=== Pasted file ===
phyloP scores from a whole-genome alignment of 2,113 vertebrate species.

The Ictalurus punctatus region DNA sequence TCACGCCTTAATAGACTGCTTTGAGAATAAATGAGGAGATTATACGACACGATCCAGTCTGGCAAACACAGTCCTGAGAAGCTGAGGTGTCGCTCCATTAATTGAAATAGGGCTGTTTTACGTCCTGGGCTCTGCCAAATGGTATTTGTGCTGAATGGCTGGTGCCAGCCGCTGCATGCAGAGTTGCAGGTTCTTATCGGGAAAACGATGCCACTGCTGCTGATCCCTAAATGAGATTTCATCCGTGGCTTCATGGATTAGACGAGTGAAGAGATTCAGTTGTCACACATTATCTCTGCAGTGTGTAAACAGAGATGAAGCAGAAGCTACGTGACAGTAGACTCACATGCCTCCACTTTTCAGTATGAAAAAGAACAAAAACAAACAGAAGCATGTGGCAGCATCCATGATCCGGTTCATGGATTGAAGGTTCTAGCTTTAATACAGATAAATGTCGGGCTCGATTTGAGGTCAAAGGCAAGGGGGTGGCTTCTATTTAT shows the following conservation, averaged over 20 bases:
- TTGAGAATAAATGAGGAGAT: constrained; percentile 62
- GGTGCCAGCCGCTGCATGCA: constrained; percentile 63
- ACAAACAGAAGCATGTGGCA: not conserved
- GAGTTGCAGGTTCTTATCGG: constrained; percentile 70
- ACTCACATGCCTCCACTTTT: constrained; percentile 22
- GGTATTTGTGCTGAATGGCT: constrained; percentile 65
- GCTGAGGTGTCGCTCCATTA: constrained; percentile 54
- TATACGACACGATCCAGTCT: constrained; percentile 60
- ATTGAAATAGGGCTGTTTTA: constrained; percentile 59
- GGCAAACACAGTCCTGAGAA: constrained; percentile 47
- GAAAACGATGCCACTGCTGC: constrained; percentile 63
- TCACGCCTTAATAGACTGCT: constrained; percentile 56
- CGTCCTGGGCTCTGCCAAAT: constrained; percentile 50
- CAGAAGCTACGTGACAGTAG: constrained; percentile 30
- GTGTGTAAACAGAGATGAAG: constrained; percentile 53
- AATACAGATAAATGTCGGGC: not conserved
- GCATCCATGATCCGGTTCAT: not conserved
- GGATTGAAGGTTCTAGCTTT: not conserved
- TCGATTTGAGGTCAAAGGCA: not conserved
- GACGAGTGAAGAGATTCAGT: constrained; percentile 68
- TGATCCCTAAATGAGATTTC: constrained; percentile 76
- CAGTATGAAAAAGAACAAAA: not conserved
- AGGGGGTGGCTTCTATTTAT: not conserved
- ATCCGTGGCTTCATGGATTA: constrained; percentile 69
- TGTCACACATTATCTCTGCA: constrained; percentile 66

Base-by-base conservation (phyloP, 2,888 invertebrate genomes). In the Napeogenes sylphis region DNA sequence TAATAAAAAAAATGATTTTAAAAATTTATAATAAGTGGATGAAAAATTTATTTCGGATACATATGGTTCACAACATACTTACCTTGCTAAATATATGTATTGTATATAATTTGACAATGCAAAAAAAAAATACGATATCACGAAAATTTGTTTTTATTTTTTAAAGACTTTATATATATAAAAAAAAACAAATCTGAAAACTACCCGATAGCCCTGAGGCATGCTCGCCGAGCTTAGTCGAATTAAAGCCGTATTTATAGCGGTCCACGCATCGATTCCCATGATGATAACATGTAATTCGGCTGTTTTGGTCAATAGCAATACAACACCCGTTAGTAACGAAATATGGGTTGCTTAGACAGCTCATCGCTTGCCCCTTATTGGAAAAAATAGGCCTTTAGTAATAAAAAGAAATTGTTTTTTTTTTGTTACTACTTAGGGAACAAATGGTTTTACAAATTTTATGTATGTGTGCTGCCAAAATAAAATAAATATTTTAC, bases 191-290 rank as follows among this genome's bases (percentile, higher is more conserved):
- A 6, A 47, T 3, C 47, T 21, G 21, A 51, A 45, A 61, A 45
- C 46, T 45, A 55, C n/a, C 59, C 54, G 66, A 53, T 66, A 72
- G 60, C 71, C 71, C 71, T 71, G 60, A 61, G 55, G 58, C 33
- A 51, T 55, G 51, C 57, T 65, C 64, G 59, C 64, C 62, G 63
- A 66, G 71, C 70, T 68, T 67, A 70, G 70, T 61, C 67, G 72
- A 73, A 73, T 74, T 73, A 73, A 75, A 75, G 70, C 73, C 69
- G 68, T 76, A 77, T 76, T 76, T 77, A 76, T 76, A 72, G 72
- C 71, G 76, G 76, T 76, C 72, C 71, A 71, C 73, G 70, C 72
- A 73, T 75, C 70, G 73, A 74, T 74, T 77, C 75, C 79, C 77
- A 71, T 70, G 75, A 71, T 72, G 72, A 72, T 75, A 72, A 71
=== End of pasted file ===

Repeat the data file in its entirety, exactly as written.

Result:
phyloP scores from a whole-genome alignment of 2,113 vertebrate species.

The Ictalurus punctatus region DNA sequence TCACGCCTTAATAGACTGCTTTGAGAATAAATGAGGAGATTATACGACACGATCCAGTCTGGCAAACACAGTCCTGAGAAGCTGAGGTGTCGCTCCATTAATTGAAATAGGGCTGTTTTACGTCCTGGGCTCTGCCAAATGGTATTTGTGCTGAATGGCTGGTGCCAGCCGCTGCATGCAGAGTTGCAGGTTCTTATCGGGAAAACGATGCCACTGCTGCTGATCCCTAAATGAGATTTCATCCGTGGCTTCATGGATTAGACGAGTGAAGAGATTCAGTTGTCACACATTATCTCTGCAGTGTGTAAACAGAGATGAAGCAGAAGCTACGTGACAGTAGACTCACATGCCTCCACTTTTCAGTATGAAAAAGAACAAAAACAAACAGAAGCATGTGGCAGCATCCATGATCCGGTTCATGGATTGAAGGTTCTAGCTTTAATACAGATAAATGTCGGGCTCGATTTGAGGTCAAAGGCAAGGGGGTGGCTTCTATTTAT shows the following conservation, averaged over 20 bases:
- TTGAGAATAAATGAGGAGAT: constrained; percentile 62
- GGTGCCAGCCGCTGCATGCA: constrained; percentile 63
- ACAAACAGAAGCATGTGGCA: not conserved
- GAGTTGCAGGTTCTTATCGG: constrained; percentile 70
- ACTCACATGCCTCCACTTTT: constrained; percentile 22
- GGTATTTGTGCTGAATGGCT: constrained; percentile 65
- GCTGAGGTGTCGCTCCATTA: constrained; percentile 54
- TATACGACACGATCCAGTCT: constrained; percentile 60
- ATTGAAATAGGGCTGTTTTA: constrained; percentile 59
- GGCAAACACAGTCCTGAGAA: constrained; percentile 47
- GAAAACGATGCCACTGCTGC: constrained; percentile 63
- TCACGCCTTAATAGACTGCT: constrained; percentile 56
- CGTCCTGGGCTCTGCCAAAT: constrained; percentile 50
- CAGAAGCTACGTGACAGTAG: constrained; percentile 30
- GTGTGTAAACAGAGATGAAG: constrained; percentile 53
- AATACAGATAAATGTCGGGC: not conserved
- GCATCCATGATCCGGTTCAT: not conserved
- GGATTGAAGGTTCTAGCTTT: not conserved
- TCGATTTGAGGTCAAAGGCA: not conserved
- GACGAGTGAAGAGATTCAGT: constrained; percentile 68
- TGATCCCTAAATGAGATTTC: constrained; percentile 76
- CAGTATGAAAAAGAACAAAA: not conserved
- AGGGGGTGGCTTCTATTTAT: not conserved
- ATCCGTGGCTTCATGGATTA: constrained; percentile 69
- TGTCACACATTATCTCTGCA: constrained; percentile 66

Base-by-base conservation (phyloP, 2,888 invertebrate genomes). In the Napeogenes sylphis region DNA sequence TAATAAAAAAAATGATTTTAAAAATTTATAATAAGTGGATGAAAAATTTATTTCGGATACATATGGTTCACAACATACTTACCTTGCTAAATATATGTATTGTATATAATTTGACAATGCAAAAAAAAAATACGATATCACGAAAATTTGTTTTTATTTTTTAAAGACTTTATATATATAAAAAAAAACAAATCTGAAAACTACCCGATAGCCCTGAGGCATGCTCGCCGAGCTTAGTCGAATTAAAGCCGTATTTATAGCGGTCCACGCATCGATTCCCATGATGATAACATGTAATTCGGCTGTTTTGGTCAATAGCAATACAACACCCGTTAGTAACGAAATATGGGTTGCTTAGACAGCTCATCGCTTGCCCCTTATTGGAAAAAATAGGCCTTTAGTAATAAAAAGAAATTGTTTTTTTTTTGTTACTACTTAGGGAACAAATGGTTTTACAAATTTTATGTATGTGTGCTGCCAAAATAAAATAAATATTTTAC, bases 191-290 rank as follows among this genome's bases (percentile, higher is more conserved):
- A 6, A 47, T 3, C 47, T 21, G 21, A 51, A 45, A 61, A 45
- C 46, T 45, A 55, C n/a, C 59, C 54, G 66, A 53, T 66, A 72
- G 60, C 71, C 71, C 71, T 71, G 60, A 61, G 55, G 58, C 33
- A 51, T 55, G 51, C 57, T 65, C 64, G 59, C 64, C 62, G 63
- A 66, G 71, C 70, T 68, T 67, A 70, G 70, T 61, C 67, G 72
- A 73, A 73, T 74, T 73, A 73, A 75, A 75, G 70, C 73, C 69
- G 68, T 76, A 77, T 76, T 76, T 77, A 76, T 76, A 72, G 72
- C 71, G 76, G 76, T 76, C 72, C 71, A 71, C 73, G 70, C 72
- A 73, T 75, C 70, G 73, A 74, T 74, T 77, C 75, C 79, C 77
- A 71, T 70, G 75, A 71, T 72, G 72, A 72, T 75, A 72, A 71